Two years and ten days after the AMR corporation — the parent company of American Airlines — filed for Chapter 11, the embattled corporate giant closed its banner merger with U.S. Airways and exited bankruptcy as the newly minted American Airlines Group, Inc.
With a market value of $18 billion, it laid claim to the title of the world’s largest airline. After years of weathering the notoriously tempestuous airline market, the blockbuster deal with U.S. Airways brought an end to one of the biggest bankruptcies of 2013.
And yet, fast-forward to today, and you will find that American Airlines holds a mere fraction of the cash assets it emerged from bankruptcy with, and the company’s stock is dramatically leveraged after nearly two years of aggressive stock buybacks. What happened, exactly? There’s no pretty way to say it: We feel executives went hog-wild over American Airlines stock — using shareholder cash.
Notwithstanding American Airline’s $19 billion in debt, executives at the Fort Worth, Texas-based corporation poured $9 billion in cash back into the marker last two years, according to the company’s financial disclosures.
This maneuver drastically reduced the airline’s cash assets, and — most importantly — it occurred without input from the rightful owners of that cash — American Airlines shareholders.
There’s no pretty way to say it: We believe executives went hog-wild over American Airlines stock — using shareholder cash.
That’s right. Under current law, it’s possible for management to empty corporate coffers of cash, ratcheting up risk for shareholders in the process, doing it all without first informing shareholders, or even asking their permission.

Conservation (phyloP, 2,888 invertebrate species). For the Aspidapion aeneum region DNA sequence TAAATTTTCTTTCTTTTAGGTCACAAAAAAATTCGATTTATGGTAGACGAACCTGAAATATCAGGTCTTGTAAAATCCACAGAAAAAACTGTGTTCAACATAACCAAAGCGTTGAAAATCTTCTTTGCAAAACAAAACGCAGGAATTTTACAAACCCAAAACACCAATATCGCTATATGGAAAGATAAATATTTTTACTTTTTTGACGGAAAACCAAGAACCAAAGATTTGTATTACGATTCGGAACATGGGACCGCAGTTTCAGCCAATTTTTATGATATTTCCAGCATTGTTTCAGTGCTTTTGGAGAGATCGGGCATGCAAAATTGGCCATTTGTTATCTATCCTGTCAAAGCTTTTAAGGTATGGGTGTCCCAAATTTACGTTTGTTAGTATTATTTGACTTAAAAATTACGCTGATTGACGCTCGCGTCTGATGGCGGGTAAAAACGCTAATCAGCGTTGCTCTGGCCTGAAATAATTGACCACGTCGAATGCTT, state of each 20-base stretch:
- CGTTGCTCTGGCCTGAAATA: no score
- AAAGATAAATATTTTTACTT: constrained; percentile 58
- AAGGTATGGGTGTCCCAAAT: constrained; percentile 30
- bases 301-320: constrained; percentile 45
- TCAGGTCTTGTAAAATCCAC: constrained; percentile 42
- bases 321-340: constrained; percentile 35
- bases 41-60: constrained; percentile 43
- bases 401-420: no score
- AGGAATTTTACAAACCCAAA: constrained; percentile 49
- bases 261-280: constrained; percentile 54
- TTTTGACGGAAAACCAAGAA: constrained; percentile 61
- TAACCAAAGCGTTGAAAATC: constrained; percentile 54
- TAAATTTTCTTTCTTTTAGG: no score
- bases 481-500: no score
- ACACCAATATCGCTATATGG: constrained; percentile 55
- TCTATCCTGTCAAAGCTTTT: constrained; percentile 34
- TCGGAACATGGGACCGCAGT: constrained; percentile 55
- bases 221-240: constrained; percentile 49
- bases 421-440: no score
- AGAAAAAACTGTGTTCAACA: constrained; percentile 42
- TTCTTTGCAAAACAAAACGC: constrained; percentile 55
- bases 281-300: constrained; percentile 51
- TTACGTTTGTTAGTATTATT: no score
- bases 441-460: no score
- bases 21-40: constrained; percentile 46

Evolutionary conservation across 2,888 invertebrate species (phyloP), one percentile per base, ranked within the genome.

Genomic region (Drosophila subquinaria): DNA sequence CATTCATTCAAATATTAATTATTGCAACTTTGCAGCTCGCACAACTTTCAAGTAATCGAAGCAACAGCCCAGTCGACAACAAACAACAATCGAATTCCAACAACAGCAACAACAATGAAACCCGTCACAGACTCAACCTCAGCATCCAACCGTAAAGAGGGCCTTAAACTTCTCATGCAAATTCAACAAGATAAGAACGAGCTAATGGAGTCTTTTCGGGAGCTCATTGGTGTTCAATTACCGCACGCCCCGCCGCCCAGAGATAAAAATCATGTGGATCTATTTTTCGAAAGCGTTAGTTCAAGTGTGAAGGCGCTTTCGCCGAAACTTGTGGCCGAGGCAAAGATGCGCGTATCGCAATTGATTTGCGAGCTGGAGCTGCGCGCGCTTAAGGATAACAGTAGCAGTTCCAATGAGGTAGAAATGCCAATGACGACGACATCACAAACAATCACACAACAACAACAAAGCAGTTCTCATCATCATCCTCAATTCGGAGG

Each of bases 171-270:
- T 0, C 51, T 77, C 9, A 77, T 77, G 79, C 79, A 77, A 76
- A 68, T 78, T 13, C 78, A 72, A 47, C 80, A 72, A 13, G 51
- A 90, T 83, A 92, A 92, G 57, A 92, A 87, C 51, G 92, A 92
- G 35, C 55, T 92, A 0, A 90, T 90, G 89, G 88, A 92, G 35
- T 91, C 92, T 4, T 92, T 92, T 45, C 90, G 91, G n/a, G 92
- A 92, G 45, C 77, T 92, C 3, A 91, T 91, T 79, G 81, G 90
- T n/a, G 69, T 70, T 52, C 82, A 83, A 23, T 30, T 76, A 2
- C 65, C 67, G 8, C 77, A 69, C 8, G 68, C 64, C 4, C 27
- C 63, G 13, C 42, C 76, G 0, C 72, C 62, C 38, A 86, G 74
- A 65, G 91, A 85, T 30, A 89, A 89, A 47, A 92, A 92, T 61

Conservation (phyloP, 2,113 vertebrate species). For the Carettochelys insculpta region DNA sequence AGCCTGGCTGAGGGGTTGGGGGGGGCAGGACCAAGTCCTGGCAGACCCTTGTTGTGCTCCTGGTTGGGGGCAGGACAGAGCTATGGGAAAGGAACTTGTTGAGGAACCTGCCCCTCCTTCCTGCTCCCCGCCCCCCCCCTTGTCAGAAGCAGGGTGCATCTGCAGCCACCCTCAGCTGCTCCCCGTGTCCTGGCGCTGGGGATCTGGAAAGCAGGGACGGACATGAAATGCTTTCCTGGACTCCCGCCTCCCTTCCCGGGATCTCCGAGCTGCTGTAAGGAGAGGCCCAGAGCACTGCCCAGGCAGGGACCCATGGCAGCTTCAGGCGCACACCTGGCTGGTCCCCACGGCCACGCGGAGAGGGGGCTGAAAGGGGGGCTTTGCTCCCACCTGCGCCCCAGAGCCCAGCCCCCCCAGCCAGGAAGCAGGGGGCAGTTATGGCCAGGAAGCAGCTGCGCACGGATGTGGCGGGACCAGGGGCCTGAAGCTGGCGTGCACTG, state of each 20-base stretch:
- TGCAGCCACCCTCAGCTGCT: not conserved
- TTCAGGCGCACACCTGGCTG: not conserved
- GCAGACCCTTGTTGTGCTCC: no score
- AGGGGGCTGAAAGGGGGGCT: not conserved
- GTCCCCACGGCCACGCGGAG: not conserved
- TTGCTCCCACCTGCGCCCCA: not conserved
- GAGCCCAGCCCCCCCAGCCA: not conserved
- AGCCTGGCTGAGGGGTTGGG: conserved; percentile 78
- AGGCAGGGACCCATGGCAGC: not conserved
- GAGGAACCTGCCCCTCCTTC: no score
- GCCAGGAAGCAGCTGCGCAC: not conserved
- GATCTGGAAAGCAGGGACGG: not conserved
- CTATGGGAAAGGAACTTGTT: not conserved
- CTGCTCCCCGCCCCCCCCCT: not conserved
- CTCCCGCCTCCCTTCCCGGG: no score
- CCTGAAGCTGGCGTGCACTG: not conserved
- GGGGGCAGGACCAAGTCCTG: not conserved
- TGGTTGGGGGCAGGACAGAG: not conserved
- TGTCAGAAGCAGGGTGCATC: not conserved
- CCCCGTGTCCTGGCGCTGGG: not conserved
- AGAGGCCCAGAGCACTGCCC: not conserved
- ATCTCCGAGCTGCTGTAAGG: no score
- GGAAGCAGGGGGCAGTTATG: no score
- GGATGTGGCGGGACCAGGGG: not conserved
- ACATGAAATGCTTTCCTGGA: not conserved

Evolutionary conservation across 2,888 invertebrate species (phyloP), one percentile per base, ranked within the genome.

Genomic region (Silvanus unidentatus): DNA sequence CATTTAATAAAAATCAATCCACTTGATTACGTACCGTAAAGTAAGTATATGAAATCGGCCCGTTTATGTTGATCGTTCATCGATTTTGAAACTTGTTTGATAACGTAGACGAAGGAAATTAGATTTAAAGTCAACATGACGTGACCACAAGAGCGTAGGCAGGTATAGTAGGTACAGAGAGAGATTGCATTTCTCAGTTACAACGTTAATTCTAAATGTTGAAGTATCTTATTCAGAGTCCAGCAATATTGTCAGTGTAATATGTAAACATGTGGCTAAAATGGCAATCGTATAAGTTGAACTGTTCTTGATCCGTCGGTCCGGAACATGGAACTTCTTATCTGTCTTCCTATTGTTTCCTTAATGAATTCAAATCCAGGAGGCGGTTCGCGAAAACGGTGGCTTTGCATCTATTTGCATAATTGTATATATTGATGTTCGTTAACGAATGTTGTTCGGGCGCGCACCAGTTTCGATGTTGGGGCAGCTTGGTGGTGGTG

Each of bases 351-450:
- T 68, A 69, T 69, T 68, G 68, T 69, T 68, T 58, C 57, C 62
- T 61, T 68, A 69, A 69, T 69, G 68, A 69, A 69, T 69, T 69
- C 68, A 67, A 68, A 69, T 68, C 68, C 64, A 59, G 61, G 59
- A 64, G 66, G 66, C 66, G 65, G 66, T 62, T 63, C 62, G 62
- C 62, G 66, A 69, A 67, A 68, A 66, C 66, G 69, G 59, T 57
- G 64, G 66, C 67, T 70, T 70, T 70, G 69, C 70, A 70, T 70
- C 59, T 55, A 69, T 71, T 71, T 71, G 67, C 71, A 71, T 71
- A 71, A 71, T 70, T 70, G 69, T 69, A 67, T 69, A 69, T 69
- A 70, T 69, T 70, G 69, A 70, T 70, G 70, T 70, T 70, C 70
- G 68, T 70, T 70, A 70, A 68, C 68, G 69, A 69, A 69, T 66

Before I explain how buybacks increase risk for shareholders, we need to broach what has to be an uncomfortable subject for corporate executives.
Executives get an “undisclosed commission” on buybacks
In corporate boardrooms and in the executive C-suites at most major corporations, we believe there is a colossal conflict of interest infecting the buyback process.
It’s illustrated for the world to see right here, in the case of American Airlines. Executives at AAL and most other corporations have the same conflict of interest relative to shareholders. Executives are incentivized to increase earnings per share. And it’s typically a doozy of a carrot: if they’re successful, executives can make 10x their annual salary, and sometimes much, much more. All they have to do is throw tons of buyback cash at the stock in an effort to drive down the share count, increasing earnings per share.
Executives are not incentivized to pay big, juicy cash dividends to shareholders. And so, in many instances, such as is the case here, executive self-interest does not mesh well with the shareholder’s best interest. And when there is a conflict, guess whose interest usually wins out?